Chapter 11. Installing Edit Modes

The easiest way to install a new mode locally is to use the Editing dialog found under Utilities - Global Options. At the bottom of this dialog is an "Add Mode" button. Clicking this button shows a dialog to add a mode to jEdit. Simply fill in the blanks and the mode file will be put in the proper place and the catalog file will be updated appropriately. Modes added this way can be removed by selecting the mode in the Editing dialog, then clicking the "Delete Mode" button. This button will only appear for modes that exist in the user settings directory. Core modes, that is, those modes distributed with jEdit cannot be deleted this way. The details of adding a mode by hand are below.

jEdit looks for edit modes in two locations; the modes subdirectory of the jEdit settings directory, and the modes subdirectory of the jEdit install directory. The location of the settings directory is system-specific; see the section called “The jEdit Settings Directory”.

Each mode directory contains a catalog file. All edit modes contained in that directory must be listed in the catalog, otherwise they will not be available to jEdit.

Catalogs, like modes themselves, are written in XML. They consist of a single MODES tag, with a number of MODE tags inside. Each mode tag associates a mode name with an XML file, and specifies the file name and first line pattern for the mode. A sample mode catalog looks as follows:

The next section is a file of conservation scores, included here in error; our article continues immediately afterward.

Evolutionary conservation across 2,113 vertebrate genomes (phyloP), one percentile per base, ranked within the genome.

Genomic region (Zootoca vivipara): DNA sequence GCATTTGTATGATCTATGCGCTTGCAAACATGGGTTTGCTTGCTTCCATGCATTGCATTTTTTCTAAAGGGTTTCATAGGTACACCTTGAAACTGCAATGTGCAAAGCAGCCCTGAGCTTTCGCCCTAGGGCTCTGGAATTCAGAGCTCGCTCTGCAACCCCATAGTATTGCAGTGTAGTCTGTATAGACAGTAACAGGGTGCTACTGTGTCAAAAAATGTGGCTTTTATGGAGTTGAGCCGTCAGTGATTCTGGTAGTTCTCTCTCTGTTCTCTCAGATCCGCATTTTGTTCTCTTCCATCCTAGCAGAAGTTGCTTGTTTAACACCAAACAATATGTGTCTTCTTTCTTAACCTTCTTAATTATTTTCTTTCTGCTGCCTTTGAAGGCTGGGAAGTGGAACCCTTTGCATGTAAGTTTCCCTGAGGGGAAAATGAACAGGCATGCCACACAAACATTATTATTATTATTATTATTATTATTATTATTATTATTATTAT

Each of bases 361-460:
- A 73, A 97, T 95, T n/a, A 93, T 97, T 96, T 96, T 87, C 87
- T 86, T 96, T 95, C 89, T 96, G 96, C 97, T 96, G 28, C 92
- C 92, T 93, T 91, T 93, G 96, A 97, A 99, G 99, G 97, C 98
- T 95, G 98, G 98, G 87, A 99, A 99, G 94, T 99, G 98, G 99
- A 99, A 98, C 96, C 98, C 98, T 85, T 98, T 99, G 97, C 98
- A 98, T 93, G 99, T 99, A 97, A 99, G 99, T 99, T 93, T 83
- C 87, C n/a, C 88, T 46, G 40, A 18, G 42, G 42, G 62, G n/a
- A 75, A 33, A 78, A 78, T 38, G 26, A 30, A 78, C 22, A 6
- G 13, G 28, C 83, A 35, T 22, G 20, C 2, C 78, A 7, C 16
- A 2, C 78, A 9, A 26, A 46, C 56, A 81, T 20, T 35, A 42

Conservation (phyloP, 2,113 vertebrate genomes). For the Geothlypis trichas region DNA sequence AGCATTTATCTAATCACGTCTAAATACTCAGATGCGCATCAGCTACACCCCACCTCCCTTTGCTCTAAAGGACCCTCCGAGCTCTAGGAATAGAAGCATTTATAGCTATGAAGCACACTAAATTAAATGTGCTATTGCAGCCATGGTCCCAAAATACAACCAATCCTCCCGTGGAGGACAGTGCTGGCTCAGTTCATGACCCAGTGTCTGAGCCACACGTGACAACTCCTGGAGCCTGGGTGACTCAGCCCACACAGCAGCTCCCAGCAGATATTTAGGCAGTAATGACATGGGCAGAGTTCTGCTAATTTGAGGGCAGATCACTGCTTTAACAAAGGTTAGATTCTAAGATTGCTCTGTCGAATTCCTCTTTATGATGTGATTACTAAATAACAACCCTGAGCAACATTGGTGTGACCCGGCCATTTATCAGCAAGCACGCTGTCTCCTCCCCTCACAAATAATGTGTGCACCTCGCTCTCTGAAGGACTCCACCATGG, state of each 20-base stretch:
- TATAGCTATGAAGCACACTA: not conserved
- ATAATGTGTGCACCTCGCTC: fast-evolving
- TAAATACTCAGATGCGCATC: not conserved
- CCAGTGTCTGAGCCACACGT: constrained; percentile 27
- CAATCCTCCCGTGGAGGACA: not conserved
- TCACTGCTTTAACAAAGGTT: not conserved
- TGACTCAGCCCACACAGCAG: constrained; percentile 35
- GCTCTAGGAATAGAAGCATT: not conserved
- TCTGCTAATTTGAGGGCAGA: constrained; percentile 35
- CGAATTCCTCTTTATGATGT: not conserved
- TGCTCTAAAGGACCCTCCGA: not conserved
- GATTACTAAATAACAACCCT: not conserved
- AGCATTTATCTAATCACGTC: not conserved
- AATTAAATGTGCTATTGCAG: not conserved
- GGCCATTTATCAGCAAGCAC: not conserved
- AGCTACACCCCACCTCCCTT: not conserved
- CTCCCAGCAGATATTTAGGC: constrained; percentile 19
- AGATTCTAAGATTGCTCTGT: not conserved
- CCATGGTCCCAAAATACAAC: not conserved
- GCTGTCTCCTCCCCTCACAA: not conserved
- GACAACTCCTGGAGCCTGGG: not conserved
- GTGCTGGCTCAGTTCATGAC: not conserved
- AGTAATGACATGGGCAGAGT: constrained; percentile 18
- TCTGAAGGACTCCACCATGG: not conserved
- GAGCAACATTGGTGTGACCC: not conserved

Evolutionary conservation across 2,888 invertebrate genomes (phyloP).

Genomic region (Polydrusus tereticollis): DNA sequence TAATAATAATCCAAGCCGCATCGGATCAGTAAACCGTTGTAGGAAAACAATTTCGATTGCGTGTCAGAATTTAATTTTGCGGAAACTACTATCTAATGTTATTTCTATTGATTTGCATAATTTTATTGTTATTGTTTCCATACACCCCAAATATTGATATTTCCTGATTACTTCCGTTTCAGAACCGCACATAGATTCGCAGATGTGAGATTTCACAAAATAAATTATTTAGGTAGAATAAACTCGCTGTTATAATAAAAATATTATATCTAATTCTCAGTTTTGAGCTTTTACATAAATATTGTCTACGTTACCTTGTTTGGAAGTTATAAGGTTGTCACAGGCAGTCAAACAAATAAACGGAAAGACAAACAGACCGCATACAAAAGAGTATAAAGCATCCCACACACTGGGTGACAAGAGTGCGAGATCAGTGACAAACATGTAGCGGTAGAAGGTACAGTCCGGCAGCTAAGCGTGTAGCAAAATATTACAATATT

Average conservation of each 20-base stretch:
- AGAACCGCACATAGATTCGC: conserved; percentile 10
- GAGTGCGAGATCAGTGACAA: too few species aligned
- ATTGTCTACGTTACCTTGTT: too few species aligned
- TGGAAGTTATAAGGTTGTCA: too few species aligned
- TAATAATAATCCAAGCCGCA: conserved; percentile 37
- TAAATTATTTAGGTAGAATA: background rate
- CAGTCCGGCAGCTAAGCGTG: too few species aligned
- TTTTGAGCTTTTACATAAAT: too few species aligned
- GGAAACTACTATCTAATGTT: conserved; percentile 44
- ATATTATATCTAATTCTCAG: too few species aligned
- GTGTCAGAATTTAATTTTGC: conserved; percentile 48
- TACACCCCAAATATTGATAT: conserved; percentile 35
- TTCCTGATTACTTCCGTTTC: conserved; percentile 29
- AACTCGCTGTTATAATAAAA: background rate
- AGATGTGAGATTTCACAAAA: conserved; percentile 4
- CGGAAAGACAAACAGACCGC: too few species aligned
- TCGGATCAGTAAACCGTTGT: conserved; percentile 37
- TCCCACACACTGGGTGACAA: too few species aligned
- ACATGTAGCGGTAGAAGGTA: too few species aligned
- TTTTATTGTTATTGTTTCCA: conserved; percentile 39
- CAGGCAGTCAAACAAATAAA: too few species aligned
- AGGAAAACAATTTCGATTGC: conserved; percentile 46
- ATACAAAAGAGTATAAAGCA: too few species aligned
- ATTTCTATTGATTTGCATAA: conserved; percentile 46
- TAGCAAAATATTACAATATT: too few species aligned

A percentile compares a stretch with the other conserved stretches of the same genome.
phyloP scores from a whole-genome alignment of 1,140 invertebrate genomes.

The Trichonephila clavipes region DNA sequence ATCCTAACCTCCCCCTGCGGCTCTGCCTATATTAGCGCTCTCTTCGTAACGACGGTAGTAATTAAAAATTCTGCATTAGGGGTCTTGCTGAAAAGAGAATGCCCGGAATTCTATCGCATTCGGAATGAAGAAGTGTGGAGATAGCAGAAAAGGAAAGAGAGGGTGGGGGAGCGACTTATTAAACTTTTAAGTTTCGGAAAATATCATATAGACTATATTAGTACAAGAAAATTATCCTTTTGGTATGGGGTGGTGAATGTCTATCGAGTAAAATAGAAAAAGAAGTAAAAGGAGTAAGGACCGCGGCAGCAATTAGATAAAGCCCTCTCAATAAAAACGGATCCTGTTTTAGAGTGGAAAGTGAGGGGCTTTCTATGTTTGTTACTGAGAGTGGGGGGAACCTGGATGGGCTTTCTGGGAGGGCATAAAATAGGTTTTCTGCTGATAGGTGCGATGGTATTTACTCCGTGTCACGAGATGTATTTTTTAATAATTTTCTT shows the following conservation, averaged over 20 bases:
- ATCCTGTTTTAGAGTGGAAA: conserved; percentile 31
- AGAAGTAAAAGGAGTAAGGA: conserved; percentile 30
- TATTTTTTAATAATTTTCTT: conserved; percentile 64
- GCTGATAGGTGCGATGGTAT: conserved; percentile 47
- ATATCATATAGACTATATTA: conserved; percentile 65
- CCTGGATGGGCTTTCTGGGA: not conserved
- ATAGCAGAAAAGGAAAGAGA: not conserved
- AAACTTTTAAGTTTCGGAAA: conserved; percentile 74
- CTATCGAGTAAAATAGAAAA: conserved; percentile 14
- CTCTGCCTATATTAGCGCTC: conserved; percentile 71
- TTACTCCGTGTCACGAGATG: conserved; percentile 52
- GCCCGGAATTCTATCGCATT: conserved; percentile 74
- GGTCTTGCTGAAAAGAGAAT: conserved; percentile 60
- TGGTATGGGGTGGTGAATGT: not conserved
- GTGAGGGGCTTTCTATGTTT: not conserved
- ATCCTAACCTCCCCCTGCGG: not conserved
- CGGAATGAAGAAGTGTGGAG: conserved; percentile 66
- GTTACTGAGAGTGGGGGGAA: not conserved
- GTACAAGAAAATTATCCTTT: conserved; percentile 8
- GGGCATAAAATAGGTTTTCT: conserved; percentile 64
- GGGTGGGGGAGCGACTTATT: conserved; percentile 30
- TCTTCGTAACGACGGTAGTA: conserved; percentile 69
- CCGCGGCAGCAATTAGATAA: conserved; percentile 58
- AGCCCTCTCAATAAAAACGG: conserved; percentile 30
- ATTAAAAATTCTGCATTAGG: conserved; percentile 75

<?xml version="1.0"?>

    <MODE NAME="shellscript" FILE="shellscript.xml"
        FIRST_LINE_GLOB="#!/*sh*" />

In the above example, a mode named shellscript is defined, and is used for files whose names end with .sh, or whose first line starts with #!/ and contains sh.

The MODE tag supports the following attributes:

Glob pattern syntax is described in Appendix D, Glob Patterns.


If an edit mode in the user-specific catalog has the same name as an edit mode in the system catalog, the version in the user-specific catalog will override the system default.

When a buffer is opened, jEdit must choose an edit mode for that buffer. It checks conditions in this order to decide which edit mode to use:

  1. the filename is an exact match for the FILE_NAME_GLOB.

  2. the filename matches the FILE_NAME_GLOB and the first line of the file matches the FIRST_LINE_GLOB

  3. the filename matches the FILE_NAME_GLOB

  4. the first line of the file matches the FIRST_LINE_GLOB